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Vertebrata |--Conodonta `--+--Pteraspidomorphi `--Thelodonti |--+--Furcacaudiformes | `--Thelodontida `--+--+--Katoporida | `--Cephalaspidomorphi | |--Galeaspida | `--+--Pituriaspida | |--Osteostraci | `--Gnathostomata (conventional placement) `--+--Loganiidae `--Gnathostomata (alternate placement) |--Placodermi `--+--Chondrichthyes `--Teleostomi
Among Vertebrata, the Thelodonti are the drifters and vagabonds of Paleozoic phylospace -- a diverse, poorly known group of jawless fish of no fixed address on the phylogenetic tree, without established family or visible means of support. Their only common trait -- one cannot really call it a synapomorphy -- is that they are entirely covered in small (1mm or less in length), thick scales, vaguely similar to the scales of early gnathostomes. In many cases, the scales did not forms lines or patterns as in most other microsquamose (small-scaled) fish, but were arranged randomly, giving them an almost furry appearance in some reconstructions. Their body form is Protean. Take a line drawing of almost any reasonably known Paleozoic fish. Erase the internal lines. Fill in the diagram with tiny half-ellipses representing scales. Chances are that the resulting picture will resemble some known family of thelodonts. Phillipe Janvier's Tree of Life page on the Thelodonti shows some examples. Note that one looks generally like a deep-bodied gnathostome, another like a galeaspid, yet another (Lanarkia, the one on the left), like nothing in particular.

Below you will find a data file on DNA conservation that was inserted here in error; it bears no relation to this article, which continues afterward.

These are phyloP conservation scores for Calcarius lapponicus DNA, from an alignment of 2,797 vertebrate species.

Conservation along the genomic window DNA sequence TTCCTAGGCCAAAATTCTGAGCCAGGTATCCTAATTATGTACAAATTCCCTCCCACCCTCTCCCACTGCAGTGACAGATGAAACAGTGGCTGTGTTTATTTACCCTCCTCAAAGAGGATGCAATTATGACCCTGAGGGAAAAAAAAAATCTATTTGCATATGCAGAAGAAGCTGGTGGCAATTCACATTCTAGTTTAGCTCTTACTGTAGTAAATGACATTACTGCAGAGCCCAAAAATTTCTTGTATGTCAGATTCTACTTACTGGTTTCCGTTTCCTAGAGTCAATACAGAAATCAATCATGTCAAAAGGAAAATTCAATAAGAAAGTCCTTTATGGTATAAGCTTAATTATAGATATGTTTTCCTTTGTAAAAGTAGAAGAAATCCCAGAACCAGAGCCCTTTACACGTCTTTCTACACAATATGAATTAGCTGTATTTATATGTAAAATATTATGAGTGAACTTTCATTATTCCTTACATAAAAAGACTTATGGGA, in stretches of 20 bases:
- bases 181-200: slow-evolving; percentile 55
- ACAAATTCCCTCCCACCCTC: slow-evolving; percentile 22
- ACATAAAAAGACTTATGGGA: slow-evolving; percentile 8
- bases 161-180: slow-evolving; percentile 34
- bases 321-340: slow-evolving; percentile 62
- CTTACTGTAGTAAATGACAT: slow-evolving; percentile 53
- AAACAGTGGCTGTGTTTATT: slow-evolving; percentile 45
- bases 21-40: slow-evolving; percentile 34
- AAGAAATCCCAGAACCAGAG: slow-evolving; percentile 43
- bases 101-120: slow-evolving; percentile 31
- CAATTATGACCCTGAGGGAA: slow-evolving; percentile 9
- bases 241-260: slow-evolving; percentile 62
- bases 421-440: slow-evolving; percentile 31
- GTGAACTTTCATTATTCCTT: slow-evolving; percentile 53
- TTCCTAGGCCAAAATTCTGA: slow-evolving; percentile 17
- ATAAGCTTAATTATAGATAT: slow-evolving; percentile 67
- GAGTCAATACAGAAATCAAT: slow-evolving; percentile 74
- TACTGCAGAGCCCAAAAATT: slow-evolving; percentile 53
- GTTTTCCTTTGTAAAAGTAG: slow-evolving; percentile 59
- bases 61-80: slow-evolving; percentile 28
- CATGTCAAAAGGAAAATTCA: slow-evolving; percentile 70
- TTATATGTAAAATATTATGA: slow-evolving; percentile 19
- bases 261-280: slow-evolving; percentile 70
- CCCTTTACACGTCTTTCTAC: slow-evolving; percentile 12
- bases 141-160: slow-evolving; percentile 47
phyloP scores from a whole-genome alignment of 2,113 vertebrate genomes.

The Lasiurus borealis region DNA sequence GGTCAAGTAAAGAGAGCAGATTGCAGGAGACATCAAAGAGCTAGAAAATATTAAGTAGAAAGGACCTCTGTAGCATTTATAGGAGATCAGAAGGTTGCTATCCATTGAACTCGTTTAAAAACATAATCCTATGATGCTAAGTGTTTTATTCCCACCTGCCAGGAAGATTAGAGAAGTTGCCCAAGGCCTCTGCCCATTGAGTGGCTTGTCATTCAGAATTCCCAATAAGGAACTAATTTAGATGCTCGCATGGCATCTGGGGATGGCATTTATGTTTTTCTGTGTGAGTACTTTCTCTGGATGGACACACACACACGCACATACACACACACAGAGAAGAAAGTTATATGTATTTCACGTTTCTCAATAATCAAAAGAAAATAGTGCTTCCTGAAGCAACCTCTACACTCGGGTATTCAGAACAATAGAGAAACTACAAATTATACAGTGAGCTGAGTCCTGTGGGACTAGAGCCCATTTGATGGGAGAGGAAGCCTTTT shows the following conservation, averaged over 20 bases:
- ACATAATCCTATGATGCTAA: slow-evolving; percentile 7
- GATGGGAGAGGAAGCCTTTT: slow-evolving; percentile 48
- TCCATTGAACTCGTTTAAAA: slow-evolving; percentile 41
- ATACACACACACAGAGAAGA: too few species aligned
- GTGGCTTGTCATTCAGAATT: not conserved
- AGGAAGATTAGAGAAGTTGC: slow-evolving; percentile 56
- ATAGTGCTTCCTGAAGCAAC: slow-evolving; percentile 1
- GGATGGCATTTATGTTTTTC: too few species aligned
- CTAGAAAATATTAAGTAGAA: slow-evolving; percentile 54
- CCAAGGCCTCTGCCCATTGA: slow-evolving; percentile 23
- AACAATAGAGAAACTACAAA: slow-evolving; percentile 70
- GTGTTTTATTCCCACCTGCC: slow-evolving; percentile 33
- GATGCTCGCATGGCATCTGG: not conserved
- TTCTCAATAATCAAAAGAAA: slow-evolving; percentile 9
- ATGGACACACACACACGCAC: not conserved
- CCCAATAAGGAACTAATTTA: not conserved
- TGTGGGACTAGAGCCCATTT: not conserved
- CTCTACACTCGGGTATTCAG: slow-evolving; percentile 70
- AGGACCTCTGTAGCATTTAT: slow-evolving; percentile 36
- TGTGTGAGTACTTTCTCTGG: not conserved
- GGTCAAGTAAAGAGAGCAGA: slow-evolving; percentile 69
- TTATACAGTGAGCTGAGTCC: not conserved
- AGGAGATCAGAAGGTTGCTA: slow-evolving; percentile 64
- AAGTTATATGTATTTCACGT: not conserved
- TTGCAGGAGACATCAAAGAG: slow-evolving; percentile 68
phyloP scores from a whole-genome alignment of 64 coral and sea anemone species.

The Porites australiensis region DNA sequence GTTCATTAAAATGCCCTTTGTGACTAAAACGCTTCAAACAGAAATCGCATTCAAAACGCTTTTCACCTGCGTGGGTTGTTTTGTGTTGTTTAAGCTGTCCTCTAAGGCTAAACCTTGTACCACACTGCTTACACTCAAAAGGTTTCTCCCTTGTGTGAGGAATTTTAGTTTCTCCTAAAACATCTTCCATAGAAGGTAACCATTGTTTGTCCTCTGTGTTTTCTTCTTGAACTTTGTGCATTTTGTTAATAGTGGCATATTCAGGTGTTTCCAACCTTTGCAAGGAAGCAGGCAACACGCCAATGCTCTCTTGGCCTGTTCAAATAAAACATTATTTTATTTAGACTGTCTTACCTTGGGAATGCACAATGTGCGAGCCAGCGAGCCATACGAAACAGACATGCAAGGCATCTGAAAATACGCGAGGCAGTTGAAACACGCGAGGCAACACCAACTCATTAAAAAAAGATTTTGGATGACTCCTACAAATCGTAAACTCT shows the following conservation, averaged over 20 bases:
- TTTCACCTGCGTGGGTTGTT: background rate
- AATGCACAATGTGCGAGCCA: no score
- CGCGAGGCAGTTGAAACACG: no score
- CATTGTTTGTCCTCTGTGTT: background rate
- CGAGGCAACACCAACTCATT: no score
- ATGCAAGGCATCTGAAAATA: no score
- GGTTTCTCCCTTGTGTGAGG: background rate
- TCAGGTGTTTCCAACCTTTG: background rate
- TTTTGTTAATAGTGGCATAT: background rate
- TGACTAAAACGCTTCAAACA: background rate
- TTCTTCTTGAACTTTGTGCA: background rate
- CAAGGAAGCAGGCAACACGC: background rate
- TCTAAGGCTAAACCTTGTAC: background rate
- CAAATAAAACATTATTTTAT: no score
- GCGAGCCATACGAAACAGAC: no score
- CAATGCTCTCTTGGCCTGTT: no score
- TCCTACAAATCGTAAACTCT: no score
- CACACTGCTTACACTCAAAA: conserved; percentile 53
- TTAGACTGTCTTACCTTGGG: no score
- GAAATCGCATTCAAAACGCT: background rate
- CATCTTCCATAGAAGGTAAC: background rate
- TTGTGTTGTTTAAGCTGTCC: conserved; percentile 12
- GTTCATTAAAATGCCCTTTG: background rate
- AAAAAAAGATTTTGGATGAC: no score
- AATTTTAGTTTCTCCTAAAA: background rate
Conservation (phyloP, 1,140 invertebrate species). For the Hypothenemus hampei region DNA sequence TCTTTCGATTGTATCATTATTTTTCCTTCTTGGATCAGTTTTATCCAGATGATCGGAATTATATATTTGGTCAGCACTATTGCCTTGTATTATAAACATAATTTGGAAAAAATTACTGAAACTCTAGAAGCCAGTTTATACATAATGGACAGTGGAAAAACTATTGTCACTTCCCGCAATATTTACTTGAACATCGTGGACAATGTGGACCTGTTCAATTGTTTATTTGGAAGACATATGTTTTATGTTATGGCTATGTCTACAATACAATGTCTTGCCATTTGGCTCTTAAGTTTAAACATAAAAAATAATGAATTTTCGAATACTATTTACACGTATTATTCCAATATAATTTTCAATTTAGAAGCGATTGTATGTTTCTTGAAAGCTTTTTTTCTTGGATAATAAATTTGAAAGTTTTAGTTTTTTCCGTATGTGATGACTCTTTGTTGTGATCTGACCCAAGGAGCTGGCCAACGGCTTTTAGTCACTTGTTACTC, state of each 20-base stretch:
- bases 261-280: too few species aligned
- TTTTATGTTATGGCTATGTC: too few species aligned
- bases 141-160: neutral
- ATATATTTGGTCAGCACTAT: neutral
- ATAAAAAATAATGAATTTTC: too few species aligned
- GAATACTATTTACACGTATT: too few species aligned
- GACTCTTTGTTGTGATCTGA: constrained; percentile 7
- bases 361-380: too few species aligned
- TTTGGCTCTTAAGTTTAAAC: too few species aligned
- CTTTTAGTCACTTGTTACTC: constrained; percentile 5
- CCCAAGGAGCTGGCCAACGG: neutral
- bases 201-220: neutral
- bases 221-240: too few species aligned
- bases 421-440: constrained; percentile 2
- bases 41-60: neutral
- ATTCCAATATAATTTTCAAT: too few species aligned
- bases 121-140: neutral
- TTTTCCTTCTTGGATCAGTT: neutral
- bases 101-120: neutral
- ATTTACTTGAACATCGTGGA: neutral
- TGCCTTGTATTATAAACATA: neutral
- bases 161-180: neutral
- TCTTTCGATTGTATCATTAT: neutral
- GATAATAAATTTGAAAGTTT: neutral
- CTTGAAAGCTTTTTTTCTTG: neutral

So, why have we chosen this riff-raff as the namesake of a large clade of vertebrates? Like conodonts, the thelodonts were generally ignored in polite society for many years. Unlike conodonts, we have not benefited from any sudden enlightenment about their true nature as vertebrates. However, for more than a decade, researchers have suggested that the group may be paraphyletic. This now seems like a sensible working assumption. It is not entirely sensible to assume that their resemblance to all the other jawless fishes is merely coincidental. Based largely on Wilson & Caldwell (1998) and Donoghue et al. (2000), we have taken the plunge here and treated Thelodonti as a huge clade uniting the classical thelodonts with all other recognizably fishy vertebrates other than pteraspidomorphs. For our purposes, we define the Thelodonti, tentatively, as the stem group consisting of all vertebrates having a more recent common ancestor with Salmo than with Psammolepis.